Mr. Peadar Niall Little

Charlottesville, Virginia

Nov 18, 1953 – Nov 2, 2018 (Age 64)


November 18, 1953
November 2, 2018
Charlottesville, Virginia


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Peadar Niall Little, 64, died suddenly on November 2nd. He is survived by his wife, Janpim Punyanitya Little; their children Chariya, Niall, and Ronan; daughter-in-law Jessica; grandchildren Gwen, Brandon, Kiera, Kinley, and Annarose; his siblings Joe, Miriam, Annamaria, Patrick, Declan, Éamon, Chris, Rob, and Eoin; sisters-in-law Chariya, Mary, Sadie, and Tori; brothers-in-law Pong and John; over twenty nephews and nieces; grandnephews and grandnieces; aunts and uncles; an extensive network of cousins; and his best friend Jim. He was predeceased by his father Dr. Edward Joseph (Ted) Little and his mother Úna Miriam Little (nee Ó Briain).

Born on November 18th, 1953 in Belfast, Ireland, Peadar moved with his parents and four younger siblings to Limerick in 1963. His first year in the south was at Coláiste na Rinne, an Irish language boarding school, where he developed a lifelong love for the Irish language and culture. He completed high school and university studies in Limerick, the latter earning him a graduate scholarship to study applied math at the University of Virginia in 1976. While he loved math, UVA introduced him to two much greater loves in life: his bride Janpim Punyanitya and the Charlottesville community. He would remain devoted to both for the next 42 years.


While he died young, Peadar lived passionately, with his greatest passion and first love being his family. A devoted husband and father, he so naturally and enthusiastically extended himself to his grandchildren too, who affectionately called him Pop-Pop. He loved young children and was drawn to any opportunity to play with and entertain them. He was particularly proud of his older grandchildren, in academics and sports, his granddaughter Gwen receiving an appointment to attend the US Naval Academy and his grandson Brandon's high school soccer team winning the Virginia State Championship. He never missed a match. Just this August he and Pim celebrated their 40th wedding anniversary with a family holiday at the shore.

He was ever-present with his birth family too, visiting Ireland annually, and throughout the year proudly sharing news and photos about his Charlottesville family, while also generously offering help and dispensing advice in the way eldest siblings do. He had misgivings about being so far from Ireland when his parents died, eager to help the older siblings care for the younger ones. In that spirit, he and Pim opened their home to his teenage siblings every summer throughout the 1980s, an upshot being that two of them now make Charlottesville their home.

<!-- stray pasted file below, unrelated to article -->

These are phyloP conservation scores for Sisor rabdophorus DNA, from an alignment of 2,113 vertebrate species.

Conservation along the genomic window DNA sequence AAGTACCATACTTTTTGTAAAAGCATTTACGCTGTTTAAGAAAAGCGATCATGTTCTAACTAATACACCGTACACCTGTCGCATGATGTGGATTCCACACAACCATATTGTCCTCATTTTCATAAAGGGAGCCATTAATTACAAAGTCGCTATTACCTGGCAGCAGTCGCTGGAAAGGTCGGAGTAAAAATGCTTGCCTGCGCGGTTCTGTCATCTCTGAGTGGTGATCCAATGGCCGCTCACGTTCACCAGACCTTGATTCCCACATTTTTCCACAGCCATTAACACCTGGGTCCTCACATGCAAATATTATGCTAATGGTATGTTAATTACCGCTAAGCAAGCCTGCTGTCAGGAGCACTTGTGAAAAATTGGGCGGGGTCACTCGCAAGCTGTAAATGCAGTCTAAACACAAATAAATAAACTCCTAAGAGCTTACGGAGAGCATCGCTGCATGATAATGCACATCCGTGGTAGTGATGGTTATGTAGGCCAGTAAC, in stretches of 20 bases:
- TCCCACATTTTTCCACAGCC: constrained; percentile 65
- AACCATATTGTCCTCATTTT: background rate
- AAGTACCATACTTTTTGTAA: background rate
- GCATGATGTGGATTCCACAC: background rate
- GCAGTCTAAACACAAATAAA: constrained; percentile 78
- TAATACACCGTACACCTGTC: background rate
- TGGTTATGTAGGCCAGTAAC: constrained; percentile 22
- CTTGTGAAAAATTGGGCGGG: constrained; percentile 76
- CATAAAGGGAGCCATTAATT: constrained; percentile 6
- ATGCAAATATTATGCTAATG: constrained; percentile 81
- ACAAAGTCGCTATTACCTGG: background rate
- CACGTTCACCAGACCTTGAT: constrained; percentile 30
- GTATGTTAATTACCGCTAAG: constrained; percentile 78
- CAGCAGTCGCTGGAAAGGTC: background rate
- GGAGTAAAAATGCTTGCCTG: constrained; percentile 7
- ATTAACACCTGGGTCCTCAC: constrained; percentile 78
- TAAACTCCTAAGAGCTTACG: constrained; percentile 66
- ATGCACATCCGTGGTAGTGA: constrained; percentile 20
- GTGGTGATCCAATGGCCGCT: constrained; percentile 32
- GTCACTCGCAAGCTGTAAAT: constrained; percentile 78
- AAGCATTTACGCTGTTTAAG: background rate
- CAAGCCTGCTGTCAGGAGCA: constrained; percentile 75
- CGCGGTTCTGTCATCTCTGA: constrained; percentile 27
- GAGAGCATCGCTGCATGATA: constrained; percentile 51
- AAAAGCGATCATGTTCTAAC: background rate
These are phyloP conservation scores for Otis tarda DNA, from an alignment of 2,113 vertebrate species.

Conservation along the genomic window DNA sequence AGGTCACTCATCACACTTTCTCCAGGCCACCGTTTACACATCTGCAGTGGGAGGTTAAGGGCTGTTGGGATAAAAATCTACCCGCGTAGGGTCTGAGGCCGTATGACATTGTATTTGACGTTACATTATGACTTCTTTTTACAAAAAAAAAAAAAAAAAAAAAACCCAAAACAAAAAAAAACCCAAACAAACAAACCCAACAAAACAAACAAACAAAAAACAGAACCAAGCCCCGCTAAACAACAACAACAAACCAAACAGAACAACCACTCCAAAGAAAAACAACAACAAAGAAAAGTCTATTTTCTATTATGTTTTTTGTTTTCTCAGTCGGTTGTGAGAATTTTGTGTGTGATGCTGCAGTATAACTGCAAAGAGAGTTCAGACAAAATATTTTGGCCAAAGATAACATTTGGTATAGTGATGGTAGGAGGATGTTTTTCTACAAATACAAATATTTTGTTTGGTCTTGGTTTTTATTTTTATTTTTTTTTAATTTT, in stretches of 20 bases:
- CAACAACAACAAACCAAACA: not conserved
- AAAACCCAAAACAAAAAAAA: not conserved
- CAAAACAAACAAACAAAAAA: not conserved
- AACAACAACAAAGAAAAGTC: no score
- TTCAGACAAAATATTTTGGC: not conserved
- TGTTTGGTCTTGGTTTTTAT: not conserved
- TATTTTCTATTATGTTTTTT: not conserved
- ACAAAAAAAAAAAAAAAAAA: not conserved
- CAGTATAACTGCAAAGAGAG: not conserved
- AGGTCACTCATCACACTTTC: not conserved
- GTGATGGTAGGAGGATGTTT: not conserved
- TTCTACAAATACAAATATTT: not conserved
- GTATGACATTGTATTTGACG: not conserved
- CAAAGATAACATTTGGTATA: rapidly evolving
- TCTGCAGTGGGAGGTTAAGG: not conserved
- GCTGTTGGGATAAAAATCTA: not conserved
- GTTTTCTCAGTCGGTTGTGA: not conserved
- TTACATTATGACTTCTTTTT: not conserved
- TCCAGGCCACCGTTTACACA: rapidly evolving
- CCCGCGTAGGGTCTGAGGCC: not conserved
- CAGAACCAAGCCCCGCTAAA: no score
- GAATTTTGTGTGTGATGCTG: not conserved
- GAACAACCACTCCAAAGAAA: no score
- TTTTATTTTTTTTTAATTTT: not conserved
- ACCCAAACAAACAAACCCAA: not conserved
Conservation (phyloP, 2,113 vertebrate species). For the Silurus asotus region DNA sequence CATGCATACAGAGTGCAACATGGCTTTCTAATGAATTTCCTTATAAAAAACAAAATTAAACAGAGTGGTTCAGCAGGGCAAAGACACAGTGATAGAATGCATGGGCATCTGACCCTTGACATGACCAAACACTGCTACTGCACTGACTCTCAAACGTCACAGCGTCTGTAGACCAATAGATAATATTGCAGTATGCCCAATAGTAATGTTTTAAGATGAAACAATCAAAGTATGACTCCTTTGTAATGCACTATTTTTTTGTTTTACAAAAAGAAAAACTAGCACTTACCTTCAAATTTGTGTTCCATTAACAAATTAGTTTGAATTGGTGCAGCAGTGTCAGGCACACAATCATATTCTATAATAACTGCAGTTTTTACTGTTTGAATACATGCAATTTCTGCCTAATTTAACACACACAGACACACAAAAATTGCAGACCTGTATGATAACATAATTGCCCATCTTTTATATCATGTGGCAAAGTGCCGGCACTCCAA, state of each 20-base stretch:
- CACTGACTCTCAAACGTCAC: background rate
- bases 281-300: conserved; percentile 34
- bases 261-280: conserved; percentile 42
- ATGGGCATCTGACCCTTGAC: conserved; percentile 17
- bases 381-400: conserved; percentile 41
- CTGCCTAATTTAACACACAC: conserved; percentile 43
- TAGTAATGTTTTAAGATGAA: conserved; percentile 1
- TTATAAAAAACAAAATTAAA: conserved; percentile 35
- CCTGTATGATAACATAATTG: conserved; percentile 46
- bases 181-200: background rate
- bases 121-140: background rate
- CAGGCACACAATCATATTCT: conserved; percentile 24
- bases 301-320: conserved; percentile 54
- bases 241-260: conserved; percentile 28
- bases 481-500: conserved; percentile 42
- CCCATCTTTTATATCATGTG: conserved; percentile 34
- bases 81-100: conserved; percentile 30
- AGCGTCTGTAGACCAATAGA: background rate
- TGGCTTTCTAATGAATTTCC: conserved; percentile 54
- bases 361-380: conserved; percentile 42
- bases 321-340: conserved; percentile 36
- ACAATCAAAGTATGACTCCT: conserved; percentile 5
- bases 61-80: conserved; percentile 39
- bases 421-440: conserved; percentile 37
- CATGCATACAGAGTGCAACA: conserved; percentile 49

In the past two years Peadar became the pre-eminent historian of a family whose ancestors have lived as far apart as Newfoundland, Argentina , South Africa, Australia, India, China, Indonesia and Mesopotamia. The word "consumed" understates the level of passion and energy he expended on genealogical research: communicating with relatives and fellow researchers across the globe; poring over genealogical records online, and in church and government archives; and visiting gravesites, and other sites in Ireland, Newfoundland, PEI, and Nova Scotia, supplementing his and others' research with new insights and photos. He loved sharing stories he learned along the way and bringing personality and humanity to ancestors previously known only by their names and dates. A search of his computer this weekend for his own will turned up hundreds more belonging to his ancestors.


A keen rugby player in Ireland, Peadar went on to play for UVA during his time there - a heyday of UVA rugby - and continued to play for the "Old Boys" each year, even as a young grandfather. It was through rugby that he began to establish his extensive community of friends in Charlottesville, and he remained in touch with his UVA teammates to this day. True to form, Peadar never hung up his boots. When his playing days came to an end, he turned to refereeing, travelling to various locations across Virginia to referee matches each weekend during the season. He blew his final whistle less than a week before he died. He served as Treasurer of the Virginia Rugby Society, applying his organization and financial skills to good measure. Among his VRS referee colleagues and players, he made many friends, and was highly respected for his generosity and decency. He enjoyed watching rugby too and remained an avid Ireland and Munster supporter, to the point that his referee's capacity for objectivity was known to be compromised occasionally by his home team bias.